3. I think the real problem here is that segregating movies into different awards categories by genre inevitably leads to confusion and controversy. The Golden Globes ceremony splits its Best Picture nominees into Drama and Comedy/Musical categories. Its definition of each is frequently a joke, and you wind up with something like The Tourist nominated for Best Comedy/Musical. That movie is certainly not a musical, and the only comedy in it is the unintentional kind.

    Now, maybe that’s too extreme an example. The Tourist is just a flat-out bad movie that shouldn’t be nominated in ANY category. But even when it comes to GOOD movies, you wind up with the scenario where Fargo was nominated for Best Comedy/Musical. Is a serious movie that has a couple of funny scenes and some dark humor in it really a “comedy”?

    The Academy already has enough controversy now with its Animation category. You’d think that one would be cut-and-dry. Either a movie is animated or not, right? Well, no. There’s a lot of debate about whether motion capture should be defined as “animation” or not. Many people argue not. And what about something like Avatar that’s about 70% CGI with some live actors sprinkled about here and there, but that purports itself to be a “live action” movie?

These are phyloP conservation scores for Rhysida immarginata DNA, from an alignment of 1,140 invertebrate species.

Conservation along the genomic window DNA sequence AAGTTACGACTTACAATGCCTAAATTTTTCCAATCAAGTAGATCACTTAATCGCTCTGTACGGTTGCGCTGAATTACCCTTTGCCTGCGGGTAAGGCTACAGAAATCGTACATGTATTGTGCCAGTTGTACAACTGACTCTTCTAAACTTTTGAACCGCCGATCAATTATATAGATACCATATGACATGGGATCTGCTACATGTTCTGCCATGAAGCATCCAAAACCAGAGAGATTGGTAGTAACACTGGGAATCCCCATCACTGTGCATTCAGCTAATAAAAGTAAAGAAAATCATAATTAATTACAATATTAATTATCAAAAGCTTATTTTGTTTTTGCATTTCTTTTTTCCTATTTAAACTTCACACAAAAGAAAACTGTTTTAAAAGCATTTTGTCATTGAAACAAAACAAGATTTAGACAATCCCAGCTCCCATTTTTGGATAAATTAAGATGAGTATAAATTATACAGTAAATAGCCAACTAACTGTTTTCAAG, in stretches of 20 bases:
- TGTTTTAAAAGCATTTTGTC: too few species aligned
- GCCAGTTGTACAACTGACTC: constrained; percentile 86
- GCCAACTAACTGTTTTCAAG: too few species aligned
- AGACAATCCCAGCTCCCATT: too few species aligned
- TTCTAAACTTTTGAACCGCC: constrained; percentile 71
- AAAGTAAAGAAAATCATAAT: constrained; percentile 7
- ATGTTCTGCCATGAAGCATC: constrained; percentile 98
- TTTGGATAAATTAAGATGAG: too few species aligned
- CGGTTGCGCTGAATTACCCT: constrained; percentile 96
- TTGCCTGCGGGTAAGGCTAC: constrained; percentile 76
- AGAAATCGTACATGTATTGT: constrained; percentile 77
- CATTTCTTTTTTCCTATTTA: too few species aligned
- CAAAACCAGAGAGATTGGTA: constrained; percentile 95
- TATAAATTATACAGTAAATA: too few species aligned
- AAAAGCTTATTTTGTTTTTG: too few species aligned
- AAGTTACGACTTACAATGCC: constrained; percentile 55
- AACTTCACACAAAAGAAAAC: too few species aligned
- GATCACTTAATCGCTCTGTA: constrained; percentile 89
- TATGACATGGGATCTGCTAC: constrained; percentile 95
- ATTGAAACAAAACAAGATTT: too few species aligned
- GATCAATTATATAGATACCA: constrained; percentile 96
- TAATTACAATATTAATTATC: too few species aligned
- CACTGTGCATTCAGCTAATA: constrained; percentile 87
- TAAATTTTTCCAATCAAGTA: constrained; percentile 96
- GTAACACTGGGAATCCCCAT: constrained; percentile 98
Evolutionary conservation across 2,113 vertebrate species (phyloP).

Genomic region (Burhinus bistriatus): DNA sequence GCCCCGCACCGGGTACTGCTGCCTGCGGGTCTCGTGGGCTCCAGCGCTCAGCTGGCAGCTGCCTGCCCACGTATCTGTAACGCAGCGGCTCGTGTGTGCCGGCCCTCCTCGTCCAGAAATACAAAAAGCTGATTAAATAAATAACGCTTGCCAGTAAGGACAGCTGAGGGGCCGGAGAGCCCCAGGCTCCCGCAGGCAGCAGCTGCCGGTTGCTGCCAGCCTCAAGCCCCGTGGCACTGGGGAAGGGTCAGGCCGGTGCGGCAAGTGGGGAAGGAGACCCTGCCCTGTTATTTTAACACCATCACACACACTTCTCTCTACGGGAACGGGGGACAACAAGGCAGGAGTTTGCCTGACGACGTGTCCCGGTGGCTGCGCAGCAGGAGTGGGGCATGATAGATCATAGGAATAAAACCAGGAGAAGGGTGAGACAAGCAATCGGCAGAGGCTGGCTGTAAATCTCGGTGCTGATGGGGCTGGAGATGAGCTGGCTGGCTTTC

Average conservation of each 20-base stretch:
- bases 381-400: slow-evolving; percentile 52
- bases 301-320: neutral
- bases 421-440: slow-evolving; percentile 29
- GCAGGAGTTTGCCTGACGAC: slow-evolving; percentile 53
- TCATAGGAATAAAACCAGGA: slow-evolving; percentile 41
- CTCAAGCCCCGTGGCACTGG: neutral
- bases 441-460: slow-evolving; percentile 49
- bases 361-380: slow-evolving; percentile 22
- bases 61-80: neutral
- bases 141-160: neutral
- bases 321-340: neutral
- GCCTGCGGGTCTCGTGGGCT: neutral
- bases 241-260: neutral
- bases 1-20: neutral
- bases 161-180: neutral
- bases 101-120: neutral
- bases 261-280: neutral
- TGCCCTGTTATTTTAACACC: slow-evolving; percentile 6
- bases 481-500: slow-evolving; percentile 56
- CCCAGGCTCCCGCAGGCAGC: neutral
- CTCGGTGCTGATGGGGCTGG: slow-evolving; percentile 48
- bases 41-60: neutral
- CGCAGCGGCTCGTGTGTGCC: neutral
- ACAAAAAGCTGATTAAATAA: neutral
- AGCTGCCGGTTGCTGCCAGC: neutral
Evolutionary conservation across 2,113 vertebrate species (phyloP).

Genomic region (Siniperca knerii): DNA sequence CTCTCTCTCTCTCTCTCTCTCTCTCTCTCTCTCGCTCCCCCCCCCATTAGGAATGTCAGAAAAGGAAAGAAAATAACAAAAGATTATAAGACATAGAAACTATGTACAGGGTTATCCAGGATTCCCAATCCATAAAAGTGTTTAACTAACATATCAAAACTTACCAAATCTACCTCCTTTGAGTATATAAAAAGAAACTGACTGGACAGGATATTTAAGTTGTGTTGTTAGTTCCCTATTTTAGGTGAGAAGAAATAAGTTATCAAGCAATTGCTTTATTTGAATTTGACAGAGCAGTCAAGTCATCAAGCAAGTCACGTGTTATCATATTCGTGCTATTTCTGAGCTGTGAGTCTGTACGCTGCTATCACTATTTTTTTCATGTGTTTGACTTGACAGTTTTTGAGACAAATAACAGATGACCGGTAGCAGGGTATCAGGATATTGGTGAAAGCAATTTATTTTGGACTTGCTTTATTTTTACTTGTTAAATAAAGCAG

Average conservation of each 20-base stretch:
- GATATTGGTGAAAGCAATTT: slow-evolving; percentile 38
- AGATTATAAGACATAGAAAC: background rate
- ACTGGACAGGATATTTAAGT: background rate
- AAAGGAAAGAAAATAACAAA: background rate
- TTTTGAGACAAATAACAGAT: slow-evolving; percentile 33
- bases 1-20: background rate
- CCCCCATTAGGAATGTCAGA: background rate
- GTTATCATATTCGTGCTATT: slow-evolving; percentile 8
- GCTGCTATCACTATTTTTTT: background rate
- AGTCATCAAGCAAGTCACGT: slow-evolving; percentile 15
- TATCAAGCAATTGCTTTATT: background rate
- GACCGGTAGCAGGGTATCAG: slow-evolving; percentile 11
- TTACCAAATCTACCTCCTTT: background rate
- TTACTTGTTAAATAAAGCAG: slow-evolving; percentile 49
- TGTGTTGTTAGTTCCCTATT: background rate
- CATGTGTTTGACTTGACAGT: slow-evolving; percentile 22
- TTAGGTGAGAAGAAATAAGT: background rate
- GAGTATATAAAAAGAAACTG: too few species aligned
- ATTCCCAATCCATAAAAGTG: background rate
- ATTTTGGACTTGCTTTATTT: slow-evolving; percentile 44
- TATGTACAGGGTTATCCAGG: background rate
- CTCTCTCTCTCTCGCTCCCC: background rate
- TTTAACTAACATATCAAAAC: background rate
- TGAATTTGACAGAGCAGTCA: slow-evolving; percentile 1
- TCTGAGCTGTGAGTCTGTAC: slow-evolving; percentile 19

Don’t even get me started on the ridiculous rules for the Best Foreign-Language Film category. The Academy apparently believes that America and England are the only countries on Earth capable of producing more than one good movie per year.

    If the Academy creates a separate Comedy category, how long before advocates campaign for a Best Science Fiction Oscar, or a Best Horror Oscar, or a Best Western Oscar? (I bet the hotel chain would love that one.)

    To my mind, the Best Picture category should simply reward the year’s best film, irrespective of genre. True, the Academy has an inherent bias towards dramas. Perhaps that’s unfair, but surely there must be better ways to address that problem than by ghettoizing comedies into a separate category of lesser prestige or importance, the way that animation and foreign-language films have been.